PJ: In high school I spent a whole lot of time seeing bands at this local teen center. A lot of theater also fueled my itch for the stage. When I was a teenager I saw this great DEFTONES show at this warehouse in Connecticut when I was 16. There was something about the energy coming from that band. It was something I wanted.
LiSA: I think we've all had moments like that – that moment in time where you go this is what I want to do. I was an athlete in college on a scholarship and after I saw this one show everything changed.
What songs off of the EP resonate for each of you the most and why?
LISA: That is a good question!
TONY: The song AFFLUENZA was going to be last song on the EP because it just wasn't coming out right, but I like it because it doesn't sound like anything that I can put my finger on. It's that signature song. I can't say this is metal or this is alternative. For me it would be that song
LiSA: I would have to agree with that actually. I'm the reason why it's the first song against TONY's better judgment. AFFLUENZA just has this vibe about it.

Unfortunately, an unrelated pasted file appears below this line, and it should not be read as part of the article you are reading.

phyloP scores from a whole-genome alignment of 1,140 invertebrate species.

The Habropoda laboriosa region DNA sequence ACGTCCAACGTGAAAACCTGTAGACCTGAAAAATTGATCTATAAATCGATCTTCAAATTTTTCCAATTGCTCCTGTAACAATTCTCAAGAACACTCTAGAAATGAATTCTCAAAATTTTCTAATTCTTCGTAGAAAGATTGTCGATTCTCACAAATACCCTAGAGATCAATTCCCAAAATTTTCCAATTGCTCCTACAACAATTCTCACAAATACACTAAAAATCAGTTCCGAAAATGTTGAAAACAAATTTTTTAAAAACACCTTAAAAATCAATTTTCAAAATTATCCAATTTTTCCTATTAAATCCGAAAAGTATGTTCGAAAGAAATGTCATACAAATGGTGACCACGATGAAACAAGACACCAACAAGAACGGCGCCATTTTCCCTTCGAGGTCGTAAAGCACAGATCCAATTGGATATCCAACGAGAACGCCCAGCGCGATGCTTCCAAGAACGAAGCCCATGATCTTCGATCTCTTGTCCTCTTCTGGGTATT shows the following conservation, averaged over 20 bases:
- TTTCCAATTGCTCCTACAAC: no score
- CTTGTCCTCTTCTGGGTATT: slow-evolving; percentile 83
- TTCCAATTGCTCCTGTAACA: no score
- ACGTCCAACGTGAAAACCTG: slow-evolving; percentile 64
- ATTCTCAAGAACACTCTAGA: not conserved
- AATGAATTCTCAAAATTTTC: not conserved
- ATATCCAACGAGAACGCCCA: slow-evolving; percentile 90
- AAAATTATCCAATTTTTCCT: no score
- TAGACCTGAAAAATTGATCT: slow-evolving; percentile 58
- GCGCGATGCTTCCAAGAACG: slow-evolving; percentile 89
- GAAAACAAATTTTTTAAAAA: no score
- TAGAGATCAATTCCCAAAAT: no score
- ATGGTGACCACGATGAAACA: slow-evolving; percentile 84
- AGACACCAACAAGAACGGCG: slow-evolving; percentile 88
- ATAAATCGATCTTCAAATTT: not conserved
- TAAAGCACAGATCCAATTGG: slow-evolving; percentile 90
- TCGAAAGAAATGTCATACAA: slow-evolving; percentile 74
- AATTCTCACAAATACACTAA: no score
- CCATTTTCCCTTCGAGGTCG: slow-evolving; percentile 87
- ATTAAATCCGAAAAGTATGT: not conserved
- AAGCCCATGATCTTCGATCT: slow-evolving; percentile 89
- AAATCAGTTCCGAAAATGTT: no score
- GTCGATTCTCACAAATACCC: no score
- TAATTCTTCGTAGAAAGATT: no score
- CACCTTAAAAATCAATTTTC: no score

DANiELLA: I'm gonna have to say AFFLUENZA also. It was this stupid two second sample that I had found that I really liked. Everybody in the band took it to a higher level than I ever thought it would be. It came out so great and every time I hear it it just hits me. I love the lyrics and what the song is about. DANCING IN OBLIVION is a song that I love rocking out to. It's a fun song.
PJ: SEWING SHADOWS is my favorite of mine. For me it's the most personal song. It's the most sincere and naked song on the EP
How are live shows going for the band at the moment?
TONY: At the moment we have lost ourselves in the studio for almost four months. We played one show in four months to get out of the rut of being in the studio. We didn't think that it would take this long to record. Right now we are in the process of booking a bunch of shows for April May and June.
What would each of you like someone to come away with after they've heard this EP?
TONY: Would like for someone to walk away thinking "Hey I heard something different here!" This something completely different and hooky and I hope it sticks int heir head.
DANiELLA: Yeah, I'd have to say I would want someone to walk away and have one of the choruses stuck in their head. Whether it's a phrase or part of a melody. I don't care what it is.
LISA: I want someone to walk away thinking Wow the music really drew me in but as I was listening I could totally relate. No song has any one interpretation. If someone can take a song and rock with the groove and personalize the lyrics for themselves. I think that would be awesome.